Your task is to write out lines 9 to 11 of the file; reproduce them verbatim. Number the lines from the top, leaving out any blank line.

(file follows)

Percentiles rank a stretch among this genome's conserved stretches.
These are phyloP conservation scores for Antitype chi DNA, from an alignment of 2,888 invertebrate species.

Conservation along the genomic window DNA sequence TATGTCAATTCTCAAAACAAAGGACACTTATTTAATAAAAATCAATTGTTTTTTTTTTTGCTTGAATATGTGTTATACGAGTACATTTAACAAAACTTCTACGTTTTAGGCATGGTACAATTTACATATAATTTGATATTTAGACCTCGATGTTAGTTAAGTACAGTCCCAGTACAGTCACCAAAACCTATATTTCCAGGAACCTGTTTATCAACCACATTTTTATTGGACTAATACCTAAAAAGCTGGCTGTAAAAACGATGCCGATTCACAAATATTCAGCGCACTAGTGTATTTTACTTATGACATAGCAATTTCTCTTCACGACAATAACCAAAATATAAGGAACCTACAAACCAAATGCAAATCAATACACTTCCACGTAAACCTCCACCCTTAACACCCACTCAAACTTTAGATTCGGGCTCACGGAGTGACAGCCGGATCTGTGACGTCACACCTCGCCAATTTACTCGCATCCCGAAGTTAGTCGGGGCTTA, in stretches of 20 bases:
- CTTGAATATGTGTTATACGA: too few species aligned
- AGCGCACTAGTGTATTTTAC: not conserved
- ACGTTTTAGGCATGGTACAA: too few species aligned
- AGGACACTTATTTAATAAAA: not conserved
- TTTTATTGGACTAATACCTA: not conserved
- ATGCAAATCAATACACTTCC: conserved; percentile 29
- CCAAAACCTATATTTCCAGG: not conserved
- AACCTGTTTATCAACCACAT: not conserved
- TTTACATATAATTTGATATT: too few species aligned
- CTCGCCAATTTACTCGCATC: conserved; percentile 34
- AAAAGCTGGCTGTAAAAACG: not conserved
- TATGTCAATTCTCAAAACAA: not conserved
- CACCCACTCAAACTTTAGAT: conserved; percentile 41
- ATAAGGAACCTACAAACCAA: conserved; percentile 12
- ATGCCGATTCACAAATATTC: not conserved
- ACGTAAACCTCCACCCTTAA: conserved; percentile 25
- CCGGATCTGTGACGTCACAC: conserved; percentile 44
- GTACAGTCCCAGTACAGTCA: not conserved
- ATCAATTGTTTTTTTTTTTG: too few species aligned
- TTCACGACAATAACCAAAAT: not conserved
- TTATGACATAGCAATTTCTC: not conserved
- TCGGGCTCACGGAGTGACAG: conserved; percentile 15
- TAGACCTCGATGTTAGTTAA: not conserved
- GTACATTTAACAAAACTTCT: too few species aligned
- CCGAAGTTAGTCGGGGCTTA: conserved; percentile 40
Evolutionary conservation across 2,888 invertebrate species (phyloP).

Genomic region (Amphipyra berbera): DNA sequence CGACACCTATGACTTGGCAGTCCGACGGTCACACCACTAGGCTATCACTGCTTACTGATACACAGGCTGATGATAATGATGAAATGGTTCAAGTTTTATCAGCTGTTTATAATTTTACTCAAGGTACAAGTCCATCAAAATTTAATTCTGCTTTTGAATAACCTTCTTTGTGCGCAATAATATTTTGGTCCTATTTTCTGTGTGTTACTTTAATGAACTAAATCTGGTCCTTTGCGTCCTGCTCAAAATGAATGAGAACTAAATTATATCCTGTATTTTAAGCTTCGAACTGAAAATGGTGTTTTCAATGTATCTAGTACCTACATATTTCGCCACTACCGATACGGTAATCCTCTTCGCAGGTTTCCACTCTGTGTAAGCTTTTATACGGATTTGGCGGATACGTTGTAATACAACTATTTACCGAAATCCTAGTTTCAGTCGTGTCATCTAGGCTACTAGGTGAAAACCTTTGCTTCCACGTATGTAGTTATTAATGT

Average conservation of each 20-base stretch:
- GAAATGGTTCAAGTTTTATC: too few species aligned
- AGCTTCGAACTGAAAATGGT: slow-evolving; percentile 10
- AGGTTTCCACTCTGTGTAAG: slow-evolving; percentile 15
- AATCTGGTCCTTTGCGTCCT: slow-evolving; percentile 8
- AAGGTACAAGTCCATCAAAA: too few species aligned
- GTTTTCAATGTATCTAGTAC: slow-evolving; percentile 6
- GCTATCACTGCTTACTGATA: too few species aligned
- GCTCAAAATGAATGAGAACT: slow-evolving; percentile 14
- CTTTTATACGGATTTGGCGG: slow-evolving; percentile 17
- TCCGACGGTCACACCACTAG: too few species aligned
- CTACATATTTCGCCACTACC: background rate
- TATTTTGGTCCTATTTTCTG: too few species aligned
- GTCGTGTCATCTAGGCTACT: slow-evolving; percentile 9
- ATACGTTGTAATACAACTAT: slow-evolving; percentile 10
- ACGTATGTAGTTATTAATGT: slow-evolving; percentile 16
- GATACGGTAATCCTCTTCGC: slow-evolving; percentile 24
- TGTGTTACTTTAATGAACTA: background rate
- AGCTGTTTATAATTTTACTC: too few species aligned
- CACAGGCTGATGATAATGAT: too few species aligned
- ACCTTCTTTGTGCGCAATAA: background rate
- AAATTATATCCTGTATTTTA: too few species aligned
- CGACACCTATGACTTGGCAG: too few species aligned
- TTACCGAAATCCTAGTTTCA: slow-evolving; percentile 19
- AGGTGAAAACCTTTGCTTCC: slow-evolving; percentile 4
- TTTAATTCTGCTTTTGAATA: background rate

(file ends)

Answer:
- ATGCAAATCAATACACTTCC: conserved; percentile 29
- CCAAAACCTATATTTCCAGG: not conserved
- AACCTGTTTATCAACCACAT: not conserved